Wednesday, November 11, 2009

A Quick Tip: Operations are not Methods.

In the industry of software development people always use the terms Operation and Method interchangeably. Often time this is true, other times it's not!
To begin let's define what the two terms exactly mean --in terms of Object Oriented Design?

[From Fowler's UML Distilled]

      An operation is something that is invoked on an object --the procedure declaration.
    A method is the body of the procedure.
I guess it's obvious how related and close the two terms are. But sometimes they can be quite different.
For example if you have A super class Employee that defines an abstract operation Work() and 3 sub classes of Employee (Manager, Programmer, and SalesRep) that override the inherited operation Work() then in this case you have 1 operation and 3 methods. 1 defined operation in the base class and 3 different implementations.

Monday, November 9, 2009

Opps! A Leak! In .NET!!

Are you a smart, happy, hard-working C guy?

If yes then, well ..  you probably want to skip this post.
Do you use .NET? Are you aware of the magician called GarbageCollector? Do you like it? Because I do!

Past -- Rewinding a little ... <<<
In the times before dawn, every-day programmers needed to do a lot of work to manage their application's memroy. My hero C guy -I used to be a hero too by the way- was forced to keep track of every malloc to free it when it's no longer needed.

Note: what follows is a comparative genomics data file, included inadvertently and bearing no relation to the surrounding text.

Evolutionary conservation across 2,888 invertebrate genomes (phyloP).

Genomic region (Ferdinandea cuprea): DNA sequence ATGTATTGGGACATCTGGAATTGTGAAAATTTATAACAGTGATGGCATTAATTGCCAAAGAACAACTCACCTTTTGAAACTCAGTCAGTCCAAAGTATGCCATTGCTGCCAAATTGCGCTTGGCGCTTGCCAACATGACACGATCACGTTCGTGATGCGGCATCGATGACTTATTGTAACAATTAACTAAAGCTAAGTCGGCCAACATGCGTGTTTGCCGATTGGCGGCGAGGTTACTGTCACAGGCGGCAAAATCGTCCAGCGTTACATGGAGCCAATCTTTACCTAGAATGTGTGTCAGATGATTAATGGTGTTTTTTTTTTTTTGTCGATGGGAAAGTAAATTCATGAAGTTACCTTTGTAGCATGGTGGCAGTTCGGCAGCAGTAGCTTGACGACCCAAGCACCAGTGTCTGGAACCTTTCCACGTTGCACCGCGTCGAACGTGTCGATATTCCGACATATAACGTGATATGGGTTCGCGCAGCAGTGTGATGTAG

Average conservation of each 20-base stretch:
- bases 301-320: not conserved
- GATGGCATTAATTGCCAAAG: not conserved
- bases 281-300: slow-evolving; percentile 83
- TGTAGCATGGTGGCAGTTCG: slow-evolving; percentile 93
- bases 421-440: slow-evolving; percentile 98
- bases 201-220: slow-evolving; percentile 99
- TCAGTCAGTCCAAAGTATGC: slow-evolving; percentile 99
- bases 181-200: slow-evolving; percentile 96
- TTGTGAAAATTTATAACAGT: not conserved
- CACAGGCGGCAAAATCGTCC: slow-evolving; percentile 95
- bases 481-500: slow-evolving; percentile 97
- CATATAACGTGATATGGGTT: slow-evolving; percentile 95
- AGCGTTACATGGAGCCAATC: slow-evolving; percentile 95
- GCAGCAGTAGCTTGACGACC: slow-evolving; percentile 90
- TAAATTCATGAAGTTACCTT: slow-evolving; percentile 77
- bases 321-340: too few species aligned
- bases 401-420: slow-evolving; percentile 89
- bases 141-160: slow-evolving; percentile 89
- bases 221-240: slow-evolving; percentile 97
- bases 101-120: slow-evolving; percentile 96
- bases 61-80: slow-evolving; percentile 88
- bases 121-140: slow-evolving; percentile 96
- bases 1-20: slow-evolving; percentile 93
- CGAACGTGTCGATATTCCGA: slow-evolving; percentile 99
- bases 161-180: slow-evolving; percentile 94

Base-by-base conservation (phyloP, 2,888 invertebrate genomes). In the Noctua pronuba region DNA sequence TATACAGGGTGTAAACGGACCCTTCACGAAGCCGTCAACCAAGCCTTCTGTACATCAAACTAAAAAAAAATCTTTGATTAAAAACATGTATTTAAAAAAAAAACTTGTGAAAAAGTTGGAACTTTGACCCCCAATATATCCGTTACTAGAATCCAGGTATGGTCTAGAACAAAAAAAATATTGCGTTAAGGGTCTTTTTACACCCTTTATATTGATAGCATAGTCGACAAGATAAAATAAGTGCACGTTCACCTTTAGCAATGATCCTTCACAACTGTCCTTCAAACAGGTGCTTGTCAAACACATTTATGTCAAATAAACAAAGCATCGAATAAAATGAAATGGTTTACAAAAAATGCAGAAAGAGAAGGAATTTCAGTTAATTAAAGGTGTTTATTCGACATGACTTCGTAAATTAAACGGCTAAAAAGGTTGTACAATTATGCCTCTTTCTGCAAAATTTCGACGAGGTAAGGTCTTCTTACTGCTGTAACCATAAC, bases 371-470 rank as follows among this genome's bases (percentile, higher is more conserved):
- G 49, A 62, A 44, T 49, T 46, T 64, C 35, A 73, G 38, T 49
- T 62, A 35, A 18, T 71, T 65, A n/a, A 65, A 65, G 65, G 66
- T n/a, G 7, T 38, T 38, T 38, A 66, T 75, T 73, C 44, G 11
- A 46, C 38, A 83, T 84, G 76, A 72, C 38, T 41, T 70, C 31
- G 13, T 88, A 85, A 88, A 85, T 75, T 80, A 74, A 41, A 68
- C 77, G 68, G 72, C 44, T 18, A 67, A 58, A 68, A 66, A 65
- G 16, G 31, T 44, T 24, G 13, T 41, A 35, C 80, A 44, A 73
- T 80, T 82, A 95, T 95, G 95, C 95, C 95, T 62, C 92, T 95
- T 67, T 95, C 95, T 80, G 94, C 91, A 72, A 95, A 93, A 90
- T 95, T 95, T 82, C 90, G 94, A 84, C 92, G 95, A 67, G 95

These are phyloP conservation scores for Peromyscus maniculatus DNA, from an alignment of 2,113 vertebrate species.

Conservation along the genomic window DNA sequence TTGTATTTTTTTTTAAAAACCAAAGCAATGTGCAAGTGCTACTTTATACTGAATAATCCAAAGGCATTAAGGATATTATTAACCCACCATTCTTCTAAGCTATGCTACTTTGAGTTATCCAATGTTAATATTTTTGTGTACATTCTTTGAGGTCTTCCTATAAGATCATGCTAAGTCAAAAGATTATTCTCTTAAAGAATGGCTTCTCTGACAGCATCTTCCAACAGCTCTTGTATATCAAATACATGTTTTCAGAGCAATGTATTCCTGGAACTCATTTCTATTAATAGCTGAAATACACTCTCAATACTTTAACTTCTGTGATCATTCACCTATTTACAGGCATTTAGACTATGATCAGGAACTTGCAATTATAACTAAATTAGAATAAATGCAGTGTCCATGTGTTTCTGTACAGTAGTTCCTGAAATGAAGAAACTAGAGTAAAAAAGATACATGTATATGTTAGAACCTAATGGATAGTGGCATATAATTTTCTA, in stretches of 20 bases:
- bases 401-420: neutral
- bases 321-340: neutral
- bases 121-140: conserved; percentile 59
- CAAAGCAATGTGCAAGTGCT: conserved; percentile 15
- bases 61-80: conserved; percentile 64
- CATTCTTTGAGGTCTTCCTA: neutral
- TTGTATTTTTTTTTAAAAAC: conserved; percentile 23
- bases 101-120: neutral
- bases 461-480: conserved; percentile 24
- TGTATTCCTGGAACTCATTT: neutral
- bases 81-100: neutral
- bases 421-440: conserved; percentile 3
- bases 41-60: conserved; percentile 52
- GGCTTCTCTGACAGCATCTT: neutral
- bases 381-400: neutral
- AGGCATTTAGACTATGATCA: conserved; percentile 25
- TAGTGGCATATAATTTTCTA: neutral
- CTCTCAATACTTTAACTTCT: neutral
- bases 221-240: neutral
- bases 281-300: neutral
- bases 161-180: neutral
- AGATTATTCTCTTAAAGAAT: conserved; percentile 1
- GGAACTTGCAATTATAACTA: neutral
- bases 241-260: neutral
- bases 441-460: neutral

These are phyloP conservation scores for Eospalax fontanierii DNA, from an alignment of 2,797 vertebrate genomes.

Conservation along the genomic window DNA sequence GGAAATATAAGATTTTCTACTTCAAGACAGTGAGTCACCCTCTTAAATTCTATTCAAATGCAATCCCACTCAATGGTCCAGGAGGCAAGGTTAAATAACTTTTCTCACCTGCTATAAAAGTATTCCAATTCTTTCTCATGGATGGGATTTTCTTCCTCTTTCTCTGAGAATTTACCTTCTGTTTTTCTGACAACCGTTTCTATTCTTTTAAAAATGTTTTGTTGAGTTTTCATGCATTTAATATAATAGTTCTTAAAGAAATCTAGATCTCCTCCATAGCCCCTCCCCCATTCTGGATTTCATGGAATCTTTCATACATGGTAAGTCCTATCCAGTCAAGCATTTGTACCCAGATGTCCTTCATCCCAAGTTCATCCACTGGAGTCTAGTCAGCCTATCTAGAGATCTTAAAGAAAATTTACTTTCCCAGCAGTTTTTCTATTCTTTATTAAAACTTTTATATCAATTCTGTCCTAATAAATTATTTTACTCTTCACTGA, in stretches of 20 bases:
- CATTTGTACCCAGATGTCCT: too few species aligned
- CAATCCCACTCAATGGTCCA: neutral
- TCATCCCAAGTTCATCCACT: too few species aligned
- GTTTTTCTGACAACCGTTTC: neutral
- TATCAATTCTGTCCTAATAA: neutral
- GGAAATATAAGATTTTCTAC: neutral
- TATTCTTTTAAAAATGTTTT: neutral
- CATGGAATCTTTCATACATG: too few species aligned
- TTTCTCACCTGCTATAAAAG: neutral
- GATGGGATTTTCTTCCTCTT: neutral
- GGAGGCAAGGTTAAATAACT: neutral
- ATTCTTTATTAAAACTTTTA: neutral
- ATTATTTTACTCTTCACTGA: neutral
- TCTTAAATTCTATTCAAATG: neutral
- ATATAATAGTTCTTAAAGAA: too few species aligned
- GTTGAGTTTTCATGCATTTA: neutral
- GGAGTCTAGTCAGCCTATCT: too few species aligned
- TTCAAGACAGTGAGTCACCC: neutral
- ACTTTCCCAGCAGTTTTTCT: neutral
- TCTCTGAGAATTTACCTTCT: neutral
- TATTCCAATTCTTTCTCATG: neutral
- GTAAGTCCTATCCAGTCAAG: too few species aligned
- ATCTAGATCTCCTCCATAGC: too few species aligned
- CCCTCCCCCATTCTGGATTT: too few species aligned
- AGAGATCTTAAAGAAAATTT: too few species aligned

Now -- Fastforwarding ... >>>
Everyone (Well, almost everyone) uses a lanaguage that supports automatic memory management tools. For me as a .NET guy, I use C# and I'm very happy with what the GarbageCollector does for me (I think most .NET guys are). However, unlike everyone (again almost) else thinks, it's trivially easy to introduce memory leaks in .NET.

First let's ask Wikipedia, What is Memory Leak?  Let me quote the answer here.

A memory leak or leakage in computer science is a particular type of memory consumption by a computer program where the program is unable to release memory it has acquired

I used to think that as long as I don't use unmanaged resources (explicitly) I'm safe. The GC will free all the managed objects from memory once I'm done using them (or when there is no references to these objects). Guess what? I was mistaken!!

One more point from this Wikipedia article:
Languages that provide automatic memory management, like Java, C#, VB.NET or LISP, are not immune to memory leaks. For example, a program could create a circular loop of object references which the memory manager is unable to recognize as unreachable.

GC frees only objects that has become unreachable. If the object is still reachable, somehow (probably your mistake), then GC will not free it. Which introduces a leak ...

To be honest, with nowadays super computers, usually leaks are not a problem unless your app is really big, and runs continously for a really long period of time; this is when those tiny drops can fill the cup.

What causes those leaks?
There are quite a few reasons why a .NET app migh leak memory. The main reasons are: